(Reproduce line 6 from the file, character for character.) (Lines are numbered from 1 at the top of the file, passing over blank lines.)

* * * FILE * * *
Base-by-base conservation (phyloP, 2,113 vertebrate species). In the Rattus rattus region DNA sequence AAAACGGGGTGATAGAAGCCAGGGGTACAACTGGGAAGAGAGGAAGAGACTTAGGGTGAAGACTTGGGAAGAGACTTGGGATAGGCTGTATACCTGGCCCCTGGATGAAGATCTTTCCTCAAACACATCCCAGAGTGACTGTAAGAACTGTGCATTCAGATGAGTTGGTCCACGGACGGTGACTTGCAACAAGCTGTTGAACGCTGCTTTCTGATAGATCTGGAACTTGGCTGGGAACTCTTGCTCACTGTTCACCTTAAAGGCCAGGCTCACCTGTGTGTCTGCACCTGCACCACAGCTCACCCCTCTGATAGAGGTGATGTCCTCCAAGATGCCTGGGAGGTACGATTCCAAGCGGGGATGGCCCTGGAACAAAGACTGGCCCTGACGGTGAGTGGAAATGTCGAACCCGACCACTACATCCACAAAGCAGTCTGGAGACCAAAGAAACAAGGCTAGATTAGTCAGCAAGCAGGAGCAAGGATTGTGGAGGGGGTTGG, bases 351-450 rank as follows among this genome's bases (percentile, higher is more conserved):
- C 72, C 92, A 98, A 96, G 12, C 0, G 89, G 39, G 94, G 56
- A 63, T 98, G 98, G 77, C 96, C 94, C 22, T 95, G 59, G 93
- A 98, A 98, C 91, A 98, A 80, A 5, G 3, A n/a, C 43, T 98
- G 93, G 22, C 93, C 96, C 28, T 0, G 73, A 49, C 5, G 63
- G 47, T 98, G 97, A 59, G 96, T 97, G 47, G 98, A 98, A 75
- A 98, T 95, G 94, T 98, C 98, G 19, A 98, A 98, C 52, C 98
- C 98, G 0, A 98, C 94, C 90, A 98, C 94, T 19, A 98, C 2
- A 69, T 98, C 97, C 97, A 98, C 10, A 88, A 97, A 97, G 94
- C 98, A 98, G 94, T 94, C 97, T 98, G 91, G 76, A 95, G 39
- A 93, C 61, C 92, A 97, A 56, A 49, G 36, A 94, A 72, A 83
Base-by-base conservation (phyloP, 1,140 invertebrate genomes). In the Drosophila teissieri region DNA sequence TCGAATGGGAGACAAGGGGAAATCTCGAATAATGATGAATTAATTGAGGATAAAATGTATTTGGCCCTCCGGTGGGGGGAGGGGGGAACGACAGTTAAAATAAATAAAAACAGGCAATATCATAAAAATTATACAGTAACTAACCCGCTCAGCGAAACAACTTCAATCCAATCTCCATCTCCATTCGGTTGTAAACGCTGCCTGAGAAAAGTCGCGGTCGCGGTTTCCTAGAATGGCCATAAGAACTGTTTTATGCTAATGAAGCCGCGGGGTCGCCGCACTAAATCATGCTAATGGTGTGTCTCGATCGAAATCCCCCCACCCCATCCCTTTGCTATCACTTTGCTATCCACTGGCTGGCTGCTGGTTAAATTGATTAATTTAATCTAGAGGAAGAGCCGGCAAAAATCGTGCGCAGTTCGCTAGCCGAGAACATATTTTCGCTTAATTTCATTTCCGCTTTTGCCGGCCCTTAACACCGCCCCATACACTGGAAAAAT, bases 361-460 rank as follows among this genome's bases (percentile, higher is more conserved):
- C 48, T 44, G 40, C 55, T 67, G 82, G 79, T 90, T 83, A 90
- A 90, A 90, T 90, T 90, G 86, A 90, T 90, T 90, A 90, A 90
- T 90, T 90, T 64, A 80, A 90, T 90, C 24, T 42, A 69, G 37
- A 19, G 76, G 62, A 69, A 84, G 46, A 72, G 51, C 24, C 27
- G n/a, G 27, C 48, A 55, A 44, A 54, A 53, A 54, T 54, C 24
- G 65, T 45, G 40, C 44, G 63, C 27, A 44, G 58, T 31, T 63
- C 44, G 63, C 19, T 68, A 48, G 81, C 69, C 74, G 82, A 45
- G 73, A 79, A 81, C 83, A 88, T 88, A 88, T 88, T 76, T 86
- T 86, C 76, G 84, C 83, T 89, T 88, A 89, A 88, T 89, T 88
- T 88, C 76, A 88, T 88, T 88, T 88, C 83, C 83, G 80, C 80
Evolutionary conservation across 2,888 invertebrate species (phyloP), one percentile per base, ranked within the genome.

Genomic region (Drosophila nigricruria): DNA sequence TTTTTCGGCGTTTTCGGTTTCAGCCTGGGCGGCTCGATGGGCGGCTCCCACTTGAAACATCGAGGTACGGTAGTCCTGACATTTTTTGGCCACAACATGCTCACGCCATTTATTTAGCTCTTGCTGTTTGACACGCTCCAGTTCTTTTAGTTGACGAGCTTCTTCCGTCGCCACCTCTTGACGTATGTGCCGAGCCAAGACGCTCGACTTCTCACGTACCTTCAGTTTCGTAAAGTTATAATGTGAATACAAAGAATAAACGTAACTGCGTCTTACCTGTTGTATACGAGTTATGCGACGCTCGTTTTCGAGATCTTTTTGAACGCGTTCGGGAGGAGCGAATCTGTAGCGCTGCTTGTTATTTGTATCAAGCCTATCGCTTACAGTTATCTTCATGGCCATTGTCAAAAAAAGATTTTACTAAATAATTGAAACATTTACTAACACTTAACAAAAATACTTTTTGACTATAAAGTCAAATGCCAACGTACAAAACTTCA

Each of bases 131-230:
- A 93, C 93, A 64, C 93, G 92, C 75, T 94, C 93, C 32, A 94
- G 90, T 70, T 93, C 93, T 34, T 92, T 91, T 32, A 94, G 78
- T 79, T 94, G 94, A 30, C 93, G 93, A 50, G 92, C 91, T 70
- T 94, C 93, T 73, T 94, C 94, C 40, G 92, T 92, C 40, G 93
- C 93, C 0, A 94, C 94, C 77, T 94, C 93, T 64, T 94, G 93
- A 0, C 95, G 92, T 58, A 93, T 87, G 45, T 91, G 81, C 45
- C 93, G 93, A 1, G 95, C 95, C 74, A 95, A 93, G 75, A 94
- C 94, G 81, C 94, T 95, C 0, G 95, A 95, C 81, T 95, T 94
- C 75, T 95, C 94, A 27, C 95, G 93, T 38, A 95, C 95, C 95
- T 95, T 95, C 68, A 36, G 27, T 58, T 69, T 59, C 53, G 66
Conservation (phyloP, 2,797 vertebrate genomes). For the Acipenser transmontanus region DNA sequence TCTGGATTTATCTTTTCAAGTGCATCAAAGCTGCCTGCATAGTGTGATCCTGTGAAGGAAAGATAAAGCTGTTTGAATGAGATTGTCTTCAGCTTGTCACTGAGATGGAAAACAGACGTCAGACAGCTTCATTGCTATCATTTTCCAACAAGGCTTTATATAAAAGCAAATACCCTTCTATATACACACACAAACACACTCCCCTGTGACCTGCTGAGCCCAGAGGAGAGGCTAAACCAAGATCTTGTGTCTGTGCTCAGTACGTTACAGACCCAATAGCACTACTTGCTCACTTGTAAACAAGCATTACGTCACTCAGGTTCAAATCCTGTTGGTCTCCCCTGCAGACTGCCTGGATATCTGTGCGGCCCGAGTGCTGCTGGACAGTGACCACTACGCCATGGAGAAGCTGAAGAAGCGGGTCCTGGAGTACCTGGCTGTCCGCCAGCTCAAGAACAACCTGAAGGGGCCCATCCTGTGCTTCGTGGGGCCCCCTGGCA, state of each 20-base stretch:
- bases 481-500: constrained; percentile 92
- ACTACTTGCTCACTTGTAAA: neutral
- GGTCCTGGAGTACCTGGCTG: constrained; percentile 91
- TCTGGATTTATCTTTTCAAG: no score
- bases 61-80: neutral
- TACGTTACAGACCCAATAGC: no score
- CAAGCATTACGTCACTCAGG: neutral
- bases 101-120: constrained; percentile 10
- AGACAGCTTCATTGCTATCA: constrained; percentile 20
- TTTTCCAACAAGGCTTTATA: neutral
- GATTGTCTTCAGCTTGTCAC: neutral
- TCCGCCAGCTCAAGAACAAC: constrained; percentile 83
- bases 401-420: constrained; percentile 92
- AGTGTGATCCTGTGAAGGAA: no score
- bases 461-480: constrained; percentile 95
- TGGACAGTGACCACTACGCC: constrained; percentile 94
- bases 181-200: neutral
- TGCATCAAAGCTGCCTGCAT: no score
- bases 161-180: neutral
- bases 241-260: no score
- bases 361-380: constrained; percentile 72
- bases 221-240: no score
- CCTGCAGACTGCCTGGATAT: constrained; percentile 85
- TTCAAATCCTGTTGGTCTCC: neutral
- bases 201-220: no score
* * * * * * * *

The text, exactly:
- G 47, T 98, G 97, A 59, G 96, T 97, G 47, G 98, A 98, A 75